2. Ergonomics Ergonomics is the study of designing equipment and devices that fit the human body, its movements, and its cognitive abilities. The International Ergonomics Association defines ergonomics as follows: Ergonomics (or human factors) is the scientific discipline concerned with the understanding of interactions among humans and other elements of a system, and the profession that applies theory, principles, data and methods to design in order to optimize human well-being and overall system performance.
3. Ergonomics Ergonomics is employed to fulfill the two goals of health and productivity. It is relevant in the design of such things as safe furniture and easy-to-use interfaces to machines and equipment. Ergonomic design is necessary to prevent repetitive strain injuries, which can develop over time and can lead to long- term disability.
4. Ergonomics Ergonomics is concerned with the ‘fit’ between the user, equipment and their environments. It takes account of the users capabilities and limitations in seeking to ensure that tasks, functions, information and the environment suit each user. To assess the fit between a person and the used technology, ergonomists consider the job (activity) being done and the demands on the user; the equipment used (its size, shape, and how appropriate it is for the task), and the information used (how it is presented, accessed, and changed). Ergonomics draws on many disciplines in its study of humans and their environments, including anthropometry, biomechanics, mechanical engineering, industrial engineering, industrial design, information design, kinesiology, physiology and psychology.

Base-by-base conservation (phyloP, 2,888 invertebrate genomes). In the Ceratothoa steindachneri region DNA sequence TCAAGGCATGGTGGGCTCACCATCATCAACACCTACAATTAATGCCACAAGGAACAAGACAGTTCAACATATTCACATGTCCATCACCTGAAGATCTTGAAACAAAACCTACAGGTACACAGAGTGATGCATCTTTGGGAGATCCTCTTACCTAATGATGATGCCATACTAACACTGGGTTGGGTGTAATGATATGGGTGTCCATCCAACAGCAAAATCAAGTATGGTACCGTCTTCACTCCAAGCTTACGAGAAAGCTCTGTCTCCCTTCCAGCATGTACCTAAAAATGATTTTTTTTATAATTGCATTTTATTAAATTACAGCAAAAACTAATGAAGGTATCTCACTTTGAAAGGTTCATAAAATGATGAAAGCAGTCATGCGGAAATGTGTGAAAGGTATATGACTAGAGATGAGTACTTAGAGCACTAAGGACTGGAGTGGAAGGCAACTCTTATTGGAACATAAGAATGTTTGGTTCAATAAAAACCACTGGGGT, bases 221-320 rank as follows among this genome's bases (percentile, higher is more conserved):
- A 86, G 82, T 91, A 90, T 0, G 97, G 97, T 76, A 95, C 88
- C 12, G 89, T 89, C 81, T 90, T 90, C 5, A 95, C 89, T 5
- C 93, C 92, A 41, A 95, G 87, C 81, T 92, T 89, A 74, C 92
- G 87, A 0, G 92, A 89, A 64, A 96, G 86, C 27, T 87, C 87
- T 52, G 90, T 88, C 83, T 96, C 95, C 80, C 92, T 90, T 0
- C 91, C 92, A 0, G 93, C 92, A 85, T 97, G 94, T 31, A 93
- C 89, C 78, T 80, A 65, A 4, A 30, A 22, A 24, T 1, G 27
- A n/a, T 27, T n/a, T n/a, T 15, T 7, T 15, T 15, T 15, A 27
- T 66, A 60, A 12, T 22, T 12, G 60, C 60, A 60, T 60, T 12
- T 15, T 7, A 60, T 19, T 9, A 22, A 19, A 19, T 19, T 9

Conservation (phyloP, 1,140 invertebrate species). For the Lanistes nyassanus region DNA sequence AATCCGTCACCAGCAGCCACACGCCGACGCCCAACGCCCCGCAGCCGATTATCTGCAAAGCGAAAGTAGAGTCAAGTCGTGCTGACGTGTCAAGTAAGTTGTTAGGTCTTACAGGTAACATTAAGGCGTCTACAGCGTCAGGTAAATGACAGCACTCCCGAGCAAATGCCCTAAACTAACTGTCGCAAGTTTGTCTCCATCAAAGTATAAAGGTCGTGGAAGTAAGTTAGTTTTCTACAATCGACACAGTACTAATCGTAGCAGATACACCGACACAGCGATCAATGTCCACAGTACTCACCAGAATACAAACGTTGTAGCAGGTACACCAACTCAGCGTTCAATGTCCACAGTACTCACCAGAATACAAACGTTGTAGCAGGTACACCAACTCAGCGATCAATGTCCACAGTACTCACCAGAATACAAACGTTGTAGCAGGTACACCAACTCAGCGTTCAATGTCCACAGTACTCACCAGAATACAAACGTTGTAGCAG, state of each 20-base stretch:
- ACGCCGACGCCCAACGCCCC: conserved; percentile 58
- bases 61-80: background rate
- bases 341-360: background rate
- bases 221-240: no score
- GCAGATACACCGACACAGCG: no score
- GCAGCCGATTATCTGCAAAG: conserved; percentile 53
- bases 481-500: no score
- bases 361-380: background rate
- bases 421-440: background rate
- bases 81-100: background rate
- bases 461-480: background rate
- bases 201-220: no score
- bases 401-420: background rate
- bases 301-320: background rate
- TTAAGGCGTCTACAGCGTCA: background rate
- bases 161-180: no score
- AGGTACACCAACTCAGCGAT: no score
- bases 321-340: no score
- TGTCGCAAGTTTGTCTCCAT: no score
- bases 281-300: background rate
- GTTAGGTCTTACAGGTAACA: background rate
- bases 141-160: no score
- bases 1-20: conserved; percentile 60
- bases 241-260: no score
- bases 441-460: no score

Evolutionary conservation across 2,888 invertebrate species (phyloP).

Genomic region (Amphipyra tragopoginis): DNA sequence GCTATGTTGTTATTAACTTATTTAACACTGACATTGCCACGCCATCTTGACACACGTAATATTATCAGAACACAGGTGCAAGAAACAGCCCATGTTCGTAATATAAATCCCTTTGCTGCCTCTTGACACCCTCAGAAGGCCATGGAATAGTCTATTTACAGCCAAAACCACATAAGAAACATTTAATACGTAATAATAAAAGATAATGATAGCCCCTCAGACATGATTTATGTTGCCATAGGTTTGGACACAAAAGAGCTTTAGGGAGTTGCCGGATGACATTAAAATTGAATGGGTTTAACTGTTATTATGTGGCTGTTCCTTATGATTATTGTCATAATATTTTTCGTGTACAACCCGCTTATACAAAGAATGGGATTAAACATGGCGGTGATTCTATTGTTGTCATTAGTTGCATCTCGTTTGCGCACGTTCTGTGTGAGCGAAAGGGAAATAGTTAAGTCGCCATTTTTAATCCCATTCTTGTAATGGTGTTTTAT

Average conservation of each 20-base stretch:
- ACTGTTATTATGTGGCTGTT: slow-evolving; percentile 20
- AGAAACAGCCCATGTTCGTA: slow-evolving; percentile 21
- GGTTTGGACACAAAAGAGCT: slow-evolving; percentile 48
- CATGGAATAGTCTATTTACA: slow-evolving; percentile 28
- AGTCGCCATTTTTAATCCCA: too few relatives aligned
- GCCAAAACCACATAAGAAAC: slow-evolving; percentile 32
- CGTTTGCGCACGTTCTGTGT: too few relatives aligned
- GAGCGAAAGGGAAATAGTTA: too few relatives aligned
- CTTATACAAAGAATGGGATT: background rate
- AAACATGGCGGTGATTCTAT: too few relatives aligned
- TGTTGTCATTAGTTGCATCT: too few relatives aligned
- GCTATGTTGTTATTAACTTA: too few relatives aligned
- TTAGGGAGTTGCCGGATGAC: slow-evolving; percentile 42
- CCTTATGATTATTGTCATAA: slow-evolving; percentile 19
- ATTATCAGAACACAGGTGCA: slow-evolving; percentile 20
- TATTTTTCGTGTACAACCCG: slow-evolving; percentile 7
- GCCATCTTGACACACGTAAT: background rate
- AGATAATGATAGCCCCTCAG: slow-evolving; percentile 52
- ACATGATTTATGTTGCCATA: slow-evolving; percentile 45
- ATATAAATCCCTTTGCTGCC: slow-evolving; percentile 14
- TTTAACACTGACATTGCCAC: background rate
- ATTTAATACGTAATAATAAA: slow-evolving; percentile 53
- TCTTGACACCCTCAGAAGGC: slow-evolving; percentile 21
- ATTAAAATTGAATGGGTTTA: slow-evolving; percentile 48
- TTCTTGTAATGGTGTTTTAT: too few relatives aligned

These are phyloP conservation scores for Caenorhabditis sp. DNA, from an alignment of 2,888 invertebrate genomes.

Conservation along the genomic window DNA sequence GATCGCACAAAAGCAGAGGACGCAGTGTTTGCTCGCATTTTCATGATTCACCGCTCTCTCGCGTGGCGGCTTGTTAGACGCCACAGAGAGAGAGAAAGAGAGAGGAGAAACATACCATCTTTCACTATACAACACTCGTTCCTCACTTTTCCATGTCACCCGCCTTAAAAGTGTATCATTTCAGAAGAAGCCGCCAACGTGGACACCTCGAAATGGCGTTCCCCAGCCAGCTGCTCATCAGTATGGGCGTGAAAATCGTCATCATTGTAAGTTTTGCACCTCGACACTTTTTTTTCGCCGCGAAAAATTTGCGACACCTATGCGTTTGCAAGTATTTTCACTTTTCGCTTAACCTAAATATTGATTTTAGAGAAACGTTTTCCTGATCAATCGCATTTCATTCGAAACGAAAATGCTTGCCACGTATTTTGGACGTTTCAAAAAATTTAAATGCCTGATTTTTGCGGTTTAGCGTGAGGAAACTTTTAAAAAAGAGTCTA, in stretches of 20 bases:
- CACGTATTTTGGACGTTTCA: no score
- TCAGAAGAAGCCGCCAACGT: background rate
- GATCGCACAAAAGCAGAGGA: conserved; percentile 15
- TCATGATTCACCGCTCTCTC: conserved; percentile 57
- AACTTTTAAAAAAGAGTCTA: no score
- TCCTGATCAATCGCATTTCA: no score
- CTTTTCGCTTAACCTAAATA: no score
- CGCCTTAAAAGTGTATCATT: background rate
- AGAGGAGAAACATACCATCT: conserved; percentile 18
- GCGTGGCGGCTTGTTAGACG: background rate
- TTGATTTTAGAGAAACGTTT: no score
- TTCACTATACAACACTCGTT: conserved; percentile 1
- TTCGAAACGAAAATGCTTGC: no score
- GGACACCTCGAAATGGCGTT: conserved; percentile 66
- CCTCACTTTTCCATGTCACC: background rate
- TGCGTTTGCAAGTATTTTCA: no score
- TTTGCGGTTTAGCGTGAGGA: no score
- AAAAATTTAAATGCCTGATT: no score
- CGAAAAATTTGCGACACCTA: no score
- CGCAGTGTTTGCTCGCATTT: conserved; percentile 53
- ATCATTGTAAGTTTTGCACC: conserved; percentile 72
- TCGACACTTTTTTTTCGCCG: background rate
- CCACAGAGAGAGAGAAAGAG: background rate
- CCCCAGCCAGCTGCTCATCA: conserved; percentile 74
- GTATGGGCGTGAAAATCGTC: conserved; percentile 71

5. Discipline of ergonomics Physical ergonomics: is concerned with human anatomy, and some of the anthropometric, physiological and bio mechanical characteristics as they relate to physical activity.
6. Discipline of Ergonomics Physical ergonomics Cognitive ergonomics Organizational ergonomics
7. Discipline of ErgonomicsCognitive ergonomics: is concerned withmental processes, such as perception,memory, reasoning, and motor response, asthey affect interactions among humans andother elements of a system. (Relevant topicsinclude mental workload, decision-making,skilled performance, human-computerinteraction, human reliability, work stress andtraining as these may relate to human-systemand Human-Computer Interaction design.)
8. Discipline of Ergonomics Organizational ergonomics: is concerned with the optimization of socio technical systems, including their organizational structures, policies, and processes. (Relevant topics include communication, crew resource management, work design, design of working times, teamwork, participatory design, community ergonomics, cooperative work, new work programs, virtual organizations, tele-work, and quality management.)